A fourth portion 324-332 of the method 300 may be associated with determining a Vhigh minimum setting. The Vhigh minimum setting may be determined by setting the high voltage value to a minimum level and incrementing the D/A voltage until the high test path data does not match the functional path data. The Vhigh minimum setting may be used to determine the high voltage value that is used to set the reference voltage.

At 324, operations may be performed with an initial high voltage value setting. For example, the Vhigh logic 122 of FIG. 1 may cause the D/A voltage 120 to set Vhigh to a setting of the initial high voltage value. The initial high voltage value may be determined using the method 200 of FIG. 2.

At 326, data may be read. For instance, the Vhigh logic 122 of FIG. 1 may monitor data received via the high test path. The monitored test data may correspond to functional data transmitted over the functional path. As described above, the test data may be monitored over several cycles.

The high voltage value may be determined to be too low, at 328. For example, the Vhigh logic 122 of FIG. 1 may determine that the high voltage value is too low because the high test data always matches the functional path data. As described above, the determination may use a predetermined range, threshold, ratio, or other criteria associated with matched or unmatched data. At 330, the voltage may be incremented until a difference between the high test data and the functional path data is detected, or otherwise until the high voltage value is no longer too low. For example, the Vhigh logic 122 may cause the D/A voltage generator 120 to increment the high voltage value until the predetermined criteria is satisfied. At this point, the high voltage value generated by the D/A voltage generator 120 may have the same (or nearly the same) voltage as is present on the data net 106.

The Vhigh minimum setting may be recorded, at 332. For instance, the Vhigh logic 122 of FIG. 1 may record the voltage setting at the D/A voltage generator 120 that corresponds to the Vhigh minimum setting. The Vhigh setting may correspond to a setting where zeros are present in the monitored data at an acceptable range or level that corresponds to zeros in the functional data.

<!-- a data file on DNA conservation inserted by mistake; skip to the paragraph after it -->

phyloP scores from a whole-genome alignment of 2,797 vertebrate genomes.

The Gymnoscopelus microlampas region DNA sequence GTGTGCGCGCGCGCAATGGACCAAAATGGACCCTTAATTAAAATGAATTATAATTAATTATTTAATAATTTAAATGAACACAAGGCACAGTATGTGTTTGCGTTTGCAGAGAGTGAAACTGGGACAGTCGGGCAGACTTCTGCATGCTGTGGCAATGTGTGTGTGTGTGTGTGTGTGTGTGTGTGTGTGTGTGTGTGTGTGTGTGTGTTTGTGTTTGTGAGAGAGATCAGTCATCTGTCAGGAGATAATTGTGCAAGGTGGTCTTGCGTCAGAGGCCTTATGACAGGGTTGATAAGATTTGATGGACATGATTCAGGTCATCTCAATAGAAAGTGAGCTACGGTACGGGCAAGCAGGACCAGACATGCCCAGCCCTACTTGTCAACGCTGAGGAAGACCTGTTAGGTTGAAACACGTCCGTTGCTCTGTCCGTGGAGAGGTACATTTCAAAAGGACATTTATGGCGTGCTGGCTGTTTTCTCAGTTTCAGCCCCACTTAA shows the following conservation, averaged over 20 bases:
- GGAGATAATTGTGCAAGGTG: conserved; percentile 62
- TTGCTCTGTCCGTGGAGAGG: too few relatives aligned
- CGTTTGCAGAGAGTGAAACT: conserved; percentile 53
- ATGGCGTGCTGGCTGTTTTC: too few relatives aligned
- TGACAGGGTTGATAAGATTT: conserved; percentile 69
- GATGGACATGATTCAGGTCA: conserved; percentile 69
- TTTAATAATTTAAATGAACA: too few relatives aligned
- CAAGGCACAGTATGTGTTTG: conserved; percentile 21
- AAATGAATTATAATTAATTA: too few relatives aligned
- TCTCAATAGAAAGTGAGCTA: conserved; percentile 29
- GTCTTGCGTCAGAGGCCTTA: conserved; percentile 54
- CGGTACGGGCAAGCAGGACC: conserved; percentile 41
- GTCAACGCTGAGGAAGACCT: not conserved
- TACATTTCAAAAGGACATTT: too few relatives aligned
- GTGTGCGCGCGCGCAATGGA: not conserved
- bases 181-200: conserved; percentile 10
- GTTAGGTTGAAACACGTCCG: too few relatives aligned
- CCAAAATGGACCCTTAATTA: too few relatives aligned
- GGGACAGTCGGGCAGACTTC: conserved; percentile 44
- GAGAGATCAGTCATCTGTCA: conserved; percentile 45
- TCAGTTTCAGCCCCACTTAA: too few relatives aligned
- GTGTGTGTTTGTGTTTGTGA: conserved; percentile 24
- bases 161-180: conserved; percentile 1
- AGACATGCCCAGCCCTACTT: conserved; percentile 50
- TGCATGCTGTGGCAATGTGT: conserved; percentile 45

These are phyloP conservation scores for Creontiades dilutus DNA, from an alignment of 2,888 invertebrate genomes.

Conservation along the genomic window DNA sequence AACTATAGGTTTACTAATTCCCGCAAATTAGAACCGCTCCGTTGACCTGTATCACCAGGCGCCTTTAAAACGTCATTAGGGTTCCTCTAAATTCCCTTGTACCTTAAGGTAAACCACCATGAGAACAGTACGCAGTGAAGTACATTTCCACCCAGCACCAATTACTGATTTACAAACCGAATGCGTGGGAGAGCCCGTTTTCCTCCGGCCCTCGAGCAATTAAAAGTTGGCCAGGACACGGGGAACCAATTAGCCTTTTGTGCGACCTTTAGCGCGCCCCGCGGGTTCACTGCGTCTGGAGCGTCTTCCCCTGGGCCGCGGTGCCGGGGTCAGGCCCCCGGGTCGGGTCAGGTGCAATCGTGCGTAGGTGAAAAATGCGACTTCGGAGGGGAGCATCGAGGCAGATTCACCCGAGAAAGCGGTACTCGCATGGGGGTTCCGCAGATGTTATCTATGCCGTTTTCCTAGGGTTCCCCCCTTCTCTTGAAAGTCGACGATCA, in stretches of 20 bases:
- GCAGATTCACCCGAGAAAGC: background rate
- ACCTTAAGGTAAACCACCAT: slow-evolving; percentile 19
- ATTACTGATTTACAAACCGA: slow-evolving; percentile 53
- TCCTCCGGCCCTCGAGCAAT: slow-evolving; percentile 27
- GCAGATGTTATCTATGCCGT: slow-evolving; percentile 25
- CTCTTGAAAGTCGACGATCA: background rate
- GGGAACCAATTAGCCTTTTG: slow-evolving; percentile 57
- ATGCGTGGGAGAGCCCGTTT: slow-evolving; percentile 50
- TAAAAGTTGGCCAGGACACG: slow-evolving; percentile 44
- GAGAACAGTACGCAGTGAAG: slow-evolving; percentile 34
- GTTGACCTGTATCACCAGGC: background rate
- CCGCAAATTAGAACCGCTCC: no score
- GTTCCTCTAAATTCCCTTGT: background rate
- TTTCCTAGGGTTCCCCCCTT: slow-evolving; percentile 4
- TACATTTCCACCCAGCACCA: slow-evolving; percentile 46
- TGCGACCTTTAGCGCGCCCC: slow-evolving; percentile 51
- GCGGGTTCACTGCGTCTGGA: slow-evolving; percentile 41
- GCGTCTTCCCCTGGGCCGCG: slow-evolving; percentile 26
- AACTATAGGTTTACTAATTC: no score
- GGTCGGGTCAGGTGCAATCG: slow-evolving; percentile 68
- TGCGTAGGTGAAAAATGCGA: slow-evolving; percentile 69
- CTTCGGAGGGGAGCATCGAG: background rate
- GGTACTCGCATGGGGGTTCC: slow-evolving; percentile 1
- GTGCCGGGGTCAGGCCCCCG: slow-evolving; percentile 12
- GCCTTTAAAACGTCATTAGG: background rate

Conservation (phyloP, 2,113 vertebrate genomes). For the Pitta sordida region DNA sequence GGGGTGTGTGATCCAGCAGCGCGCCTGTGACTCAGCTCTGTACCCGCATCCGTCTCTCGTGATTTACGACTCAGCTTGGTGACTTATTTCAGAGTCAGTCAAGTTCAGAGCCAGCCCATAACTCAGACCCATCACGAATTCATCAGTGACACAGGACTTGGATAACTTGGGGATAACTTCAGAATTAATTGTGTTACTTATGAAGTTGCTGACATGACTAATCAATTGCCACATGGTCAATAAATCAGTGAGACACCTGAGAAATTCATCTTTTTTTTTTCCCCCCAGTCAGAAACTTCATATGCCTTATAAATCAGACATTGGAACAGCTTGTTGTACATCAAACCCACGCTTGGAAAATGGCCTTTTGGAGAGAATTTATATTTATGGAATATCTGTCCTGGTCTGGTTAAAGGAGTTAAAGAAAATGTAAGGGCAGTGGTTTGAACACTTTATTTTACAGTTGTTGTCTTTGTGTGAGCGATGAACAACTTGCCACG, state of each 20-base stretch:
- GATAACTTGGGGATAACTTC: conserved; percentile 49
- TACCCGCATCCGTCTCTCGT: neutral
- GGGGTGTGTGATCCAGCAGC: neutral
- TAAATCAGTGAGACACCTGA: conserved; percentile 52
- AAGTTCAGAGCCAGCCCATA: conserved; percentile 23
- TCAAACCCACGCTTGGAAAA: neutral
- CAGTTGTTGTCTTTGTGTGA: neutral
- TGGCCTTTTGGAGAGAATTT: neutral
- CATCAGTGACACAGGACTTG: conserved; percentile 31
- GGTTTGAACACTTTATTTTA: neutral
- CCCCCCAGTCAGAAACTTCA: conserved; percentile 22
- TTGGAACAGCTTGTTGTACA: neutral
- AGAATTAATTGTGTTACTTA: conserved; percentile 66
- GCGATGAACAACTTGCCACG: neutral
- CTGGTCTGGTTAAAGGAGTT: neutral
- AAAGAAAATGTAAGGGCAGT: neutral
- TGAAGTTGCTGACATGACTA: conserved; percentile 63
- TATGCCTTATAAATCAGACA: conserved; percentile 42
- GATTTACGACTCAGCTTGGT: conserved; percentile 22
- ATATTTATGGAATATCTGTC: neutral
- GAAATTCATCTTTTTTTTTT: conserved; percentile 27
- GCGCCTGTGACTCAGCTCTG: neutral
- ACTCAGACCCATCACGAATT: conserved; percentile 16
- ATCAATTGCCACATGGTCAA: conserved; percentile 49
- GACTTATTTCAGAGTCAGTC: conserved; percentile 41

A fifth portion 334-340 of the method 300 may be associated with adjusting the Vhigh maximum setting during operation. The Vhigh maximum setting may be determined by setting the high voltage value to a maximum level and by decrementing the D/A voltage until a transition in the high test path data is detected. The Vhigh maximum setting may be used (along with the Vhigh minimum setting) to determine the high voltage value that is used to set the reference voltage.

At 334, test data may be read. For example, the Vhigh logic 122 of FIG. 1 may monitor data received via the high test path. The monitored test data may correspond to functional data transmitted over the functional path. As described above, the test data may be monitored over several cycles. At 336, the high voltage value may be determined to be too high. For example, the Vhigh logic 122 of FIG. 1 may determine that the high voltage value is too high when all zeros are read in the test data. Some of the zeros in the test data may correspond to (not-matching) ones in the functional data. As described above, the determination may use a predetermined range, threshold, ratio, or other criteria.